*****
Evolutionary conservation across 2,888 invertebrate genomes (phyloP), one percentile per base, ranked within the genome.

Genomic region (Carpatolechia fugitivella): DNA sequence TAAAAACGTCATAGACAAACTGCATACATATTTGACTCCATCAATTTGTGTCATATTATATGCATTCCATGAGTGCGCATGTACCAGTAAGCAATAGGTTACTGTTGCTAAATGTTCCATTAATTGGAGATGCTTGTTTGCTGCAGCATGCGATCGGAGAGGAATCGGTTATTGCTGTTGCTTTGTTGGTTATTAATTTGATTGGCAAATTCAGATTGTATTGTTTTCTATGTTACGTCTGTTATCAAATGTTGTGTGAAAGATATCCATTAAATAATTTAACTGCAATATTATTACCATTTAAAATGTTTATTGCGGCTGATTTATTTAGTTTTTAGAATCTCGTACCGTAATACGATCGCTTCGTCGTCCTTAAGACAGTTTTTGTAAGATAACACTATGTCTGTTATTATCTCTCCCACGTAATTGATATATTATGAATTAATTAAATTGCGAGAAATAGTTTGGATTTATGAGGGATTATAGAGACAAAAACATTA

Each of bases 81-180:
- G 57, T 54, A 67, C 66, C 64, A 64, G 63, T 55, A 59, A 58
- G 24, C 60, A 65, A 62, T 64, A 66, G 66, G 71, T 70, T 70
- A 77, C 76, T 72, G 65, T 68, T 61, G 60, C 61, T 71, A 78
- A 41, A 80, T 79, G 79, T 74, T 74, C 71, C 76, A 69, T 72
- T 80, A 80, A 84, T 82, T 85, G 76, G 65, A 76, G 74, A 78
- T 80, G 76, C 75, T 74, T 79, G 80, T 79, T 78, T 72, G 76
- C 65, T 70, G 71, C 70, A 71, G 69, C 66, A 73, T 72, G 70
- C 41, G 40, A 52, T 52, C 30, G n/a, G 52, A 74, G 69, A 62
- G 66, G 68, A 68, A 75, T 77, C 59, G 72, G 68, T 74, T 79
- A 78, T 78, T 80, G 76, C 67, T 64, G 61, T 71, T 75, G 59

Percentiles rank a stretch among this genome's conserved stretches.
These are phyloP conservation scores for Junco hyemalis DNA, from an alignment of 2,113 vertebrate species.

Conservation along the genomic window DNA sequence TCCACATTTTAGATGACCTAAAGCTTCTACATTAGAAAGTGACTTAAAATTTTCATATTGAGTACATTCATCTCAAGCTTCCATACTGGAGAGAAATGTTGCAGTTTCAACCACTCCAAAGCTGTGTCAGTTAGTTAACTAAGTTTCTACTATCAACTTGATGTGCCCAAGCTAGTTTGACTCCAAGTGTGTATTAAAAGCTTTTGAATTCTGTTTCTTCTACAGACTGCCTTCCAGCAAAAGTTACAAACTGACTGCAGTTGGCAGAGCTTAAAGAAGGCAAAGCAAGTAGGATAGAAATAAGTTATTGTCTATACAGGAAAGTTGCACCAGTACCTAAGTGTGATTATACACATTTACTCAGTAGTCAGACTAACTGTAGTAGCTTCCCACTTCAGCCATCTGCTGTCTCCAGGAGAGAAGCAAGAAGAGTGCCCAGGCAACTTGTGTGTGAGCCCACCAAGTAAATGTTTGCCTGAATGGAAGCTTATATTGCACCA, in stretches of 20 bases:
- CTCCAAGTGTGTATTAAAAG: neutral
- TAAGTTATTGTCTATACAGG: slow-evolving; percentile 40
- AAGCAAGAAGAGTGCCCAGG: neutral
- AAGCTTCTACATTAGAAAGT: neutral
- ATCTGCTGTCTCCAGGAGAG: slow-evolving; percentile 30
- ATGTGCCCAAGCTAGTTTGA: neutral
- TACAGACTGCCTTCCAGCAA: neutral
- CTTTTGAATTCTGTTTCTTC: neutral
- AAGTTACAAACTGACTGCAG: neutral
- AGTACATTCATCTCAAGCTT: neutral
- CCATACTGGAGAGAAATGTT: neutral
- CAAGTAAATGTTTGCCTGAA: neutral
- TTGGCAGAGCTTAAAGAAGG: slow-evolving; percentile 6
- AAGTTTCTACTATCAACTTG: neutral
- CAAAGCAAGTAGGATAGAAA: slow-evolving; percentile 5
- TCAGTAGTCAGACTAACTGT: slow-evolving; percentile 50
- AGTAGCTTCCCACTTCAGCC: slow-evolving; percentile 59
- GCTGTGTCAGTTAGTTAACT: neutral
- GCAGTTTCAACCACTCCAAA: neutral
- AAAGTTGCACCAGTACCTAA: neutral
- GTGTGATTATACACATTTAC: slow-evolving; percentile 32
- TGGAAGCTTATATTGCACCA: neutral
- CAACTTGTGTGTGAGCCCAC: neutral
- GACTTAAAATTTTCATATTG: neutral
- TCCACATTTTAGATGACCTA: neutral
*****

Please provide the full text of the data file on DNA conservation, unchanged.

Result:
Evolutionary conservation across 2,888 invertebrate genomes (phyloP), one percentile per base, ranked within the genome.

Genomic region (Carpatolechia fugitivella): DNA sequence TAAAAACGTCATAGACAAACTGCATACATATTTGACTCCATCAATTTGTGTCATATTATATGCATTCCATGAGTGCGCATGTACCAGTAAGCAATAGGTTACTGTTGCTAAATGTTCCATTAATTGGAGATGCTTGTTTGCTGCAGCATGCGATCGGAGAGGAATCGGTTATTGCTGTTGCTTTGTTGGTTATTAATTTGATTGGCAAATTCAGATTGTATTGTTTTCTATGTTACGTCTGTTATCAAATGTTGTGTGAAAGATATCCATTAAATAATTTAACTGCAATATTATTACCATTTAAAATGTTTATTGCGGCTGATTTATTTAGTTTTTAGAATCTCGTACCGTAATACGATCGCTTCGTCGTCCTTAAGACAGTTTTTGTAAGATAACACTATGTCTGTTATTATCTCTCCCACGTAATTGATATATTATGAATTAATTAAATTGCGAGAAATAGTTTGGATTTATGAGGGATTATAGAGACAAAAACATTA

Each of bases 81-180:
- G 57, T 54, A 67, C 66, C 64, A 64, G 63, T 55, A 59, A 58
- G 24, C 60, A 65, A 62, T 64, A 66, G 66, G 71, T 70, T 70
- A 77, C 76, T 72, G 65, T 68, T 61, G 60, C 61, T 71, A 78
- A 41, A 80, T 79, G 79, T 74, T 74, C 71, C 76, A 69, T 72
- T 80, A 80, A 84, T 82, T 85, G 76, G 65, A 76, G 74, A 78
- T 80, G 76, C 75, T 74, T 79, G 80, T 79, T 78, T 72, G 76
- C 65, T 70, G 71, C 70, A 71, G 69, C 66, A 73, T 72, G 70
- C 41, G 40, A 52, T 52, C 30, G n/a, G 52, A 74, G 69, A 62
- G 66, G 68, A 68, A 75, T 77, C 59, G 72, G 68, T 74, T 79
- A 78, T 78, T 80, G 76, C 67, T 64, G 61, T 71, T 75, G 59

Percentiles rank a stretch among this genome's conserved stretches.
These are phyloP conservation scores for Junco hyemalis DNA, from an alignment of 2,113 vertebrate species.

Conservation along the genomic window DNA sequence TCCACATTTTAGATGACCTAAAGCTTCTACATTAGAAAGTGACTTAAAATTTTCATATTGAGTACATTCATCTCAAGCTTCCATACTGGAGAGAAATGTTGCAGTTTCAACCACTCCAAAGCTGTGTCAGTTAGTTAACTAAGTTTCTACTATCAACTTGATGTGCCCAAGCTAGTTTGACTCCAAGTGTGTATTAAAAGCTTTTGAATTCTGTTTCTTCTACAGACTGCCTTCCAGCAAAAGTTACAAACTGACTGCAGTTGGCAGAGCTTAAAGAAGGCAAAGCAAGTAGGATAGAAATAAGTTATTGTCTATACAGGAAAGTTGCACCAGTACCTAAGTGTGATTATACACATTTACTCAGTAGTCAGACTAACTGTAGTAGCTTCCCACTTCAGCCATCTGCTGTCTCCAGGAGAGAAGCAAGAAGAGTGCCCAGGCAACTTGTGTGTGAGCCCACCAAGTAAATGTTTGCCTGAATGGAAGCTTATATTGCACCA, in stretches of 20 bases:
- CTCCAAGTGTGTATTAAAAG: neutral
- TAAGTTATTGTCTATACAGG: slow-evolving; percentile 40
- AAGCAAGAAGAGTGCCCAGG: neutral
- AAGCTTCTACATTAGAAAGT: neutral
- ATCTGCTGTCTCCAGGAGAG: slow-evolving; percentile 30
- ATGTGCCCAAGCTAGTTTGA: neutral
- TACAGACTGCCTTCCAGCAA: neutral
- CTTTTGAATTCTGTTTCTTC: neutral
- AAGTTACAAACTGACTGCAG: neutral
- AGTACATTCATCTCAAGCTT: neutral
- CCATACTGGAGAGAAATGTT: neutral
- CAAGTAAATGTTTGCCTGAA: neutral
- TTGGCAGAGCTTAAAGAAGG: slow-evolving; percentile 6
- AAGTTTCTACTATCAACTTG: neutral
- CAAAGCAAGTAGGATAGAAA: slow-evolving; percentile 5
- TCAGTAGTCAGACTAACTGT: slow-evolving; percentile 50
- AGTAGCTTCCCACTTCAGCC: slow-evolving; percentile 59
- GCTGTGTCAGTTAGTTAACT: neutral
- GCAGTTTCAACCACTCCAAA: neutral
- AAAGTTGCACCAGTACCTAA: neutral
- GTGTGATTATACACATTTAC: slow-evolving; percentile 32
- TGGAAGCTTATATTGCACCA: neutral
- CAACTTGTGTGTGAGCCCAC: neutral
- GACTTAAAATTTTCATATTG: neutral
- TCCACATTTTAGATGACCTA: neutral